The work described in this paper has demonstrated that the tolerance which developed as a result of the repeated administration of isoprenaline or adrenaline remained for periods of upto three weeks after the last administration of isoprenaline or adrenaline to guinea-pigs. (11, page 553)
Developing a tolerance to rescue medicine may result in worsening severity.

3.  High doses of beta agonists increase severity of asthma.  Some studies showed that high doses of beta adrenergics may increase the severity of asthma.  This may result from high dose beta adrenergics such as isoprenaline forte and fenoterol, or from frequent use of regular doses of beta adrenergics such as isoprenaline.  Later studies showed that frequent use of epinephrine, terbulatine, metaproterenol, and albuterol also resulted in increased severity.  (2, pages 189-190)(3, pages 468-470) Some experts have gone as far to suggest that albuterol should not be used on a regular frequency, and should only be used as a rescue medicine as needed.

Regarding these studies, Malcolm R. Sears said the following:
These studies suggest a class efectof regular B-agonists which is likely to be more evident if higher doses of more potent B-agonists are given, and perhaps also more evident in patients with more severe asthma. If this is so, then the natural  tendency to use higher doses of B-agonist in subjects with worsening asthma, and to change to more potent B-agonists for those patients when a new drug is marketed, would escalate the adverse effects (developing a vicious circle of worsening asthma), leading to increased opportunity for a fatality in disadvantageous circumstances. (2, page 469)
The "more potent B-agonists" being referenced to here would be isopreterenol forte and fenoterol. Sears further notes that:
"Strong support for the hypothesis that B-agonists increase the severity of asthma ocmes from the abrupt reversal of both morbidity and mortality in New Zealand in 1990, when, on advice from the drug regulatory agency, fenoterol was effectively withdrawn from use over a period of a few months." (2, page 469)
Other evidence that supports this theory is the decline in asthma morbidity and mortality following increased warnings regarding the risks of isoprenaline forte that resulted in decreased sales(1, page 18) Likewise, following warnings regarding the overuse of the medihaler epi and medihaler iso, morbidity and mortality declined as well.

4.  Over reliance on beta agonists results in delay in seeking help.  Various studies showed that those asthmatics who were found dead with a rescue inhaler clutched in their grasp may have had a false sense of security, and a belief that the medicine would eventually make their asthma better.  Buy the time they realized this was not true it was too late. (2, pages 471-473)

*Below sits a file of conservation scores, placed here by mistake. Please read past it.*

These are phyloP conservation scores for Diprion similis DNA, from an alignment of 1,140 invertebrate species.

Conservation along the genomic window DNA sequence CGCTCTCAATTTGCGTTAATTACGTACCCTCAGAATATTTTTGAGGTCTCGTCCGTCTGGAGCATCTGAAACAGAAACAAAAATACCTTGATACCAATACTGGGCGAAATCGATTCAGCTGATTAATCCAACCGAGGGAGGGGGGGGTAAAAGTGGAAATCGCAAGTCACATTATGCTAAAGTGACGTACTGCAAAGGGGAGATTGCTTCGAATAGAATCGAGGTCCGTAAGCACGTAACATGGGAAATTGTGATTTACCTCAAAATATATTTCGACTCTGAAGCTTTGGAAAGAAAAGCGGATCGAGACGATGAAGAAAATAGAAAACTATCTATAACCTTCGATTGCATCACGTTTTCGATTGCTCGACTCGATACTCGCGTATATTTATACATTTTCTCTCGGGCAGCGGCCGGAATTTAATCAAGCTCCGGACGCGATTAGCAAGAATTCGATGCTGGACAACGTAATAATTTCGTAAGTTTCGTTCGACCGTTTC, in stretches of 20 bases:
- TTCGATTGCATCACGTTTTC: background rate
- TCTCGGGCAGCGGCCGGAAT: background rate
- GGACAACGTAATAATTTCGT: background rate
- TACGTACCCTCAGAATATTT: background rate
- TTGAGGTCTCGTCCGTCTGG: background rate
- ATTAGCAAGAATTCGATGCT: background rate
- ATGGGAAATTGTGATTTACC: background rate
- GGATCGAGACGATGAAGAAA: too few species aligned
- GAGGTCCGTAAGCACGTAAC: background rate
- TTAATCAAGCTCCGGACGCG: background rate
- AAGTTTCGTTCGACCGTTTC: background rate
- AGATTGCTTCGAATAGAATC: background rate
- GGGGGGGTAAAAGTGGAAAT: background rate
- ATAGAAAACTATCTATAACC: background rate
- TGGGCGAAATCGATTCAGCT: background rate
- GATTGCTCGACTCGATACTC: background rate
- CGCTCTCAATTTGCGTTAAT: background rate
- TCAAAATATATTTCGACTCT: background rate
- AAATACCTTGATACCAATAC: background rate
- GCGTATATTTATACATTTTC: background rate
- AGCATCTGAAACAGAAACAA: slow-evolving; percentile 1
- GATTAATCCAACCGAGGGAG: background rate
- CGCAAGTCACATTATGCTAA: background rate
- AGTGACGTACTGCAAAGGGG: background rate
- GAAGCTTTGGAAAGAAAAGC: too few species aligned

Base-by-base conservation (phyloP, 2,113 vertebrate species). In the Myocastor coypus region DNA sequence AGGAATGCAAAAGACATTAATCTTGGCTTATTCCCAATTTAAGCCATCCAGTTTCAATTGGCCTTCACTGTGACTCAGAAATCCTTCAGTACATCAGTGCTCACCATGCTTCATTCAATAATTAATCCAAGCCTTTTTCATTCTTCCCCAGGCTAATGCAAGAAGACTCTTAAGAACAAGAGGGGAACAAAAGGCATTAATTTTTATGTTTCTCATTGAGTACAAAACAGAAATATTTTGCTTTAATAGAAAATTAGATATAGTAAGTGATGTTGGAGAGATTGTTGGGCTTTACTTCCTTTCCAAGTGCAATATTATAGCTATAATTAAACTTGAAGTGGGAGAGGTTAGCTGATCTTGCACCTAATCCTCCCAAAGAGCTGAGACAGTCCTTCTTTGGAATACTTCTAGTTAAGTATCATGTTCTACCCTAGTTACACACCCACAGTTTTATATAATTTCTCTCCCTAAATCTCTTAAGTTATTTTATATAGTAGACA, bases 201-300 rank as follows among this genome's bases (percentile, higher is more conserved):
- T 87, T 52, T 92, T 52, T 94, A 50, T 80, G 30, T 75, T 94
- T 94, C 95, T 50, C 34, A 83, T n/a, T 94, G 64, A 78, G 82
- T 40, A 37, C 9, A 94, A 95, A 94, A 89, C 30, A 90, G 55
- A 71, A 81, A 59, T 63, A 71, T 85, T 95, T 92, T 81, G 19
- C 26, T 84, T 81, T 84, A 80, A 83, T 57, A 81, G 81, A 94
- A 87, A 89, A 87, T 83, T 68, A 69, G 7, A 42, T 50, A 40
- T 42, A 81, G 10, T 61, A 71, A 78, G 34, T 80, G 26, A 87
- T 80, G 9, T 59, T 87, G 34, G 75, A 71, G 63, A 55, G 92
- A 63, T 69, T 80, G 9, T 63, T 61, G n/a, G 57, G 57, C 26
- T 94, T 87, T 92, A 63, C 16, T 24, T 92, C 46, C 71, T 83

5.  Lack of use of inhaled corticosteroids:  Woolcock said that some patients may develop worsening asthma and have an increased risk of death, "but the lack of inhaled coticosteroids (ICS).  Where salbutamol and ICS are used otgether, there is no increased risk.  One message that is clear an dcan be used in educational campaigns is that increasing frequency of use of beta-agonists such as albuterol is a sign of increasing severity of asthma and thus of increased risk of death. (2, page 190)

These continue to be theories debated by the medical community. Albert L. Schefler, the editor of Fatal Asthma, sums up
A recent study in this regard explored the effect of regular beta agonist use on the bronchoprotective effect of beta agonists. Among a small group of persons with mild, stable asthma, subjects were randomly assigned to use either albuterol or placebo 2 puffs four times daily; both groups could use as-needed albuterol for "rescue." Although the bronchodilator effect of albuterol was not changed by regular use of albuterol, the bronchoprotective effect of albuterol was reduced. Albuterol did not blunt methacholine- or allergen-induced bronchoconstriction as effectively after regular beta-agonist inhalation for two weeks as it did in the placebo group. Tolerance to the bronchoprotective effect of beta agonists may be one way in which overuse of inhaled beta agonists might contribute to fatal outcomes in asthma.